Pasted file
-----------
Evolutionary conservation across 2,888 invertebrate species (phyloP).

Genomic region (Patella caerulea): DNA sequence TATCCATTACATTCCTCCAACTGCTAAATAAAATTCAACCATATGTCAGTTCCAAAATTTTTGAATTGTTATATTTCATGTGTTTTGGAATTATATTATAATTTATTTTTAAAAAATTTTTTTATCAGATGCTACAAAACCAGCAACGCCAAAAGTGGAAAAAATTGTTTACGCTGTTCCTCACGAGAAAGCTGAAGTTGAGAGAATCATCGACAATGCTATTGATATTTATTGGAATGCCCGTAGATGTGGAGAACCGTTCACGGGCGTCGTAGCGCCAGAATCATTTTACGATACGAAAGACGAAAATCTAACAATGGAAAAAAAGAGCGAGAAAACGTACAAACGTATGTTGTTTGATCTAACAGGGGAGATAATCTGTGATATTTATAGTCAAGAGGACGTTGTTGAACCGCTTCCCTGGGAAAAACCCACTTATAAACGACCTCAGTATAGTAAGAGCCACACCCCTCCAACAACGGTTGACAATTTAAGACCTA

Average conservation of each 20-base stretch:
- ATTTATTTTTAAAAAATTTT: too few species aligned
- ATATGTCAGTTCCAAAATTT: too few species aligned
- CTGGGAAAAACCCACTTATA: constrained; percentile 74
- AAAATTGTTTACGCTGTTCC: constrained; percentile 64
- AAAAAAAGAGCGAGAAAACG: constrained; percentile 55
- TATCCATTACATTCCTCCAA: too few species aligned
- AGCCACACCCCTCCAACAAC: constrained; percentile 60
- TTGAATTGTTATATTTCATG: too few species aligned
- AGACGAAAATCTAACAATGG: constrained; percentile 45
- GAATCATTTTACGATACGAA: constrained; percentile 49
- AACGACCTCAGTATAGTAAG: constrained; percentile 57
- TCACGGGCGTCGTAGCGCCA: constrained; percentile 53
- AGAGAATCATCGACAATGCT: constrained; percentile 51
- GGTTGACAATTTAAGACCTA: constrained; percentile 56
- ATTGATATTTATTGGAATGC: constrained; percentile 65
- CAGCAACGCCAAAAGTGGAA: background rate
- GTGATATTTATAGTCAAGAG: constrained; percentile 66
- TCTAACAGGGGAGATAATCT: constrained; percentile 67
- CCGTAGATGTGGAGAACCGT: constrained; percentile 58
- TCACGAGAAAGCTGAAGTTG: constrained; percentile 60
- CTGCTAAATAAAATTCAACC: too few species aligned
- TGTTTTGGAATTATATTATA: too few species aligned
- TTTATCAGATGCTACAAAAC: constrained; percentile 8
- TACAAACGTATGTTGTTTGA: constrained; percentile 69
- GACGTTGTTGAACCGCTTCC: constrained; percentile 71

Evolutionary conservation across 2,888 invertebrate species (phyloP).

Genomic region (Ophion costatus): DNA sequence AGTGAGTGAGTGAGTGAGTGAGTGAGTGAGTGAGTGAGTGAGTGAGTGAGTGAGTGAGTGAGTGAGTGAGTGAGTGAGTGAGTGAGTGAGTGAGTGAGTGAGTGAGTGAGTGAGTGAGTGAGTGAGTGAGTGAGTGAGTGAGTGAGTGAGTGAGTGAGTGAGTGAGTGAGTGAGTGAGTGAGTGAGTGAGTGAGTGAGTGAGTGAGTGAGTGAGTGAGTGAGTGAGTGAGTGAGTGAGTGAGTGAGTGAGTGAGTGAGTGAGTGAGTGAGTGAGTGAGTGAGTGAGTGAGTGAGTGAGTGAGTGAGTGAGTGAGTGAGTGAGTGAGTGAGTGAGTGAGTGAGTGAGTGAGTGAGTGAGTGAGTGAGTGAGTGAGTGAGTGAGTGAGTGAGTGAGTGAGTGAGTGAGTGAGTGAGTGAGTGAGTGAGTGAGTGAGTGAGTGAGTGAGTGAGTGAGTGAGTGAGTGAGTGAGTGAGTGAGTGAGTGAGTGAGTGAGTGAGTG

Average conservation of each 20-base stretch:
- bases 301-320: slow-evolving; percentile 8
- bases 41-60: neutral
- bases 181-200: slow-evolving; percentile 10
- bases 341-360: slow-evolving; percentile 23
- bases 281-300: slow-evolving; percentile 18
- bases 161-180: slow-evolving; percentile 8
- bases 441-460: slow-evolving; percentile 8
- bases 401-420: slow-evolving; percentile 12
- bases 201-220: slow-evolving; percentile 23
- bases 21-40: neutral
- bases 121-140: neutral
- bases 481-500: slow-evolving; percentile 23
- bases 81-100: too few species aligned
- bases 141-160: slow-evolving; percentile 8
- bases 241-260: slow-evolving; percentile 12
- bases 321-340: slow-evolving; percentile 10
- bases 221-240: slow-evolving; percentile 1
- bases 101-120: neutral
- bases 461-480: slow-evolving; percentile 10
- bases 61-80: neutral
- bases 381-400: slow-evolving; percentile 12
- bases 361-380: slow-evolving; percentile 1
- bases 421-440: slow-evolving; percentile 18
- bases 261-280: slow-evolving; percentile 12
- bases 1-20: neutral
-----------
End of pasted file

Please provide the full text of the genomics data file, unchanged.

Evolutionary conservation across 2,888 invertebrate species (phyloP).

Genomic region (Patella caerulea): DNA sequence TATCCATTACATTCCTCCAACTGCTAAATAAAATTCAACCATATGTCAGTTCCAAAATTTTTGAATTGTTATATTTCATGTGTTTTGGAATTATATTATAATTTATTTTTAAAAAATTTTTTTATCAGATGCTACAAAACCAGCAACGCCAAAAGTGGAAAAAATTGTTTACGCTGTTCCTCACGAGAAAGCTGAAGTTGAGAGAATCATCGACAATGCTATTGATATTTATTGGAATGCCCGTAGATGTGGAGAACCGTTCACGGGCGTCGTAGCGCCAGAATCATTTTACGATACGAAAGACGAAAATCTAACAATGGAAAAAAAGAGCGAGAAAACGTACAAACGTATGTTGTTTGATCTAACAGGGGAGATAATCTGTGATATTTATAGTCAAGAGGACGTTGTTGAACCGCTTCCCTGGGAAAAACCCACTTATAAACGACCTCAGTATAGTAAGAGCCACACCCCTCCAACAACGGTTGACAATTTAAGACCTA

Average conservation of each 20-base stretch:
- ATTTATTTTTAAAAAATTTT: too few species aligned
- ATATGTCAGTTCCAAAATTT: too few species aligned
- CTGGGAAAAACCCACTTATA: constrained; percentile 74
- AAAATTGTTTACGCTGTTCC: constrained; percentile 64
- AAAAAAAGAGCGAGAAAACG: constrained; percentile 55
- TATCCATTACATTCCTCCAA: too few species aligned
- AGCCACACCCCTCCAACAAC: constrained; percentile 60
- TTGAATTGTTATATTTCATG: too few species aligned
- AGACGAAAATCTAACAATGG: constrained; percentile 45
- GAATCATTTTACGATACGAA: constrained; percentile 49
- AACGACCTCAGTATAGTAAG: constrained; percentile 57
- TCACGGGCGTCGTAGCGCCA: constrained; percentile 53
- AGAGAATCATCGACAATGCT: constrained; percentile 51
- GGTTGACAATTTAAGACCTA: constrained; percentile 56
- ATTGATATTTATTGGAATGC: constrained; percentile 65
- CAGCAACGCCAAAAGTGGAA: background rate
- GTGATATTTATAGTCAAGAG: constrained; percentile 66
- TCTAACAGGGGAGATAATCT: constrained; percentile 67
- CCGTAGATGTGGAGAACCGT: constrained; percentile 58
- TCACGAGAAAGCTGAAGTTG: constrained; percentile 60
- CTGCTAAATAAAATTCAACC: too few species aligned
- TGTTTTGGAATTATATTATA: too few species aligned
- TTTATCAGATGCTACAAAAC: constrained; percentile 8
- TACAAACGTATGTTGTTTGA: constrained; percentile 69
- GACGTTGTTGAACCGCTTCC: constrained; percentile 71

Evolutionary conservation across 2,888 invertebrate species (phyloP).

Genomic region (Ophion costatus): DNA sequence AGTGAGTGAGTGAGTGAGTGAGTGAGTGAGTGAGTGAGTGAGTGAGTGAGTGAGTGAGTGAGTGAGTGAGTGAGTGAGTGAGTGAGTGAGTGAGTGAGTGAGTGAGTGAGTGAGTGAGTGAGTGAGTGAGTGAGTGAGTGAGTGAGTGAGTGAGTGAGTGAGTGAGTGAGTGAGTGAGTGAGTGAGTGAGTGAGTGAGTGAGTGAGTGAGTGAGTGAGTGAGTGAGTGAGTGAGTGAGTGAGTGAGTGAGTGAGTGAGTGAGTGAGTGAGTGAGTGAGTGAGTGAGTGAGTGAGTGAGTGAGTGAGTGAGTGAGTGAGTGAGTGAGTGAGTGAGTGAGTGAGTGAGTGAGTGAGTGAGTGAGTGAGTGAGTGAGTGAGTGAGTGAGTGAGTGAGTGAGTGAGTGAGTGAGTGAGTGAGTGAGTGAGTGAGTGAGTGAGTGAGTGAGTGAGTGAGTGAGTGAGTGAGTGAGTGAGTGAGTGAGTGAGTGAGTGAGTGAGTG

Average conservation of each 20-base stretch:
- bases 301-320: slow-evolving; percentile 8
- bases 41-60: neutral
- bases 181-200: slow-evolving; percentile 10
- bases 341-360: slow-evolving; percentile 23
- bases 281-300: slow-evolving; percentile 18
- bases 161-180: slow-evolving; percentile 8
- bases 441-460: slow-evolving; percentile 8
- bases 401-420: slow-evolving; percentile 12
- bases 201-220: slow-evolving; percentile 23
- bases 21-40: neutral
- bases 121-140: neutral
- bases 481-500: slow-evolving; percentile 23
- bases 81-100: too few species aligned
- bases 141-160: slow-evolving; percentile 8
- bases 241-260: slow-evolving; percentile 12
- bases 321-340: slow-evolving; percentile 10
- bases 221-240: slow-evolving; percentile 1
- bases 101-120: neutral
- bases 461-480: slow-evolving; percentile 10
- bases 61-80: neutral
- bases 381-400: slow-evolving; percentile 12
- bases 361-380: slow-evolving; percentile 1
- bases 421-440: slow-evolving; percentile 18
- bases 261-280: slow-evolving; percentile 12
- bases 1-20: neutral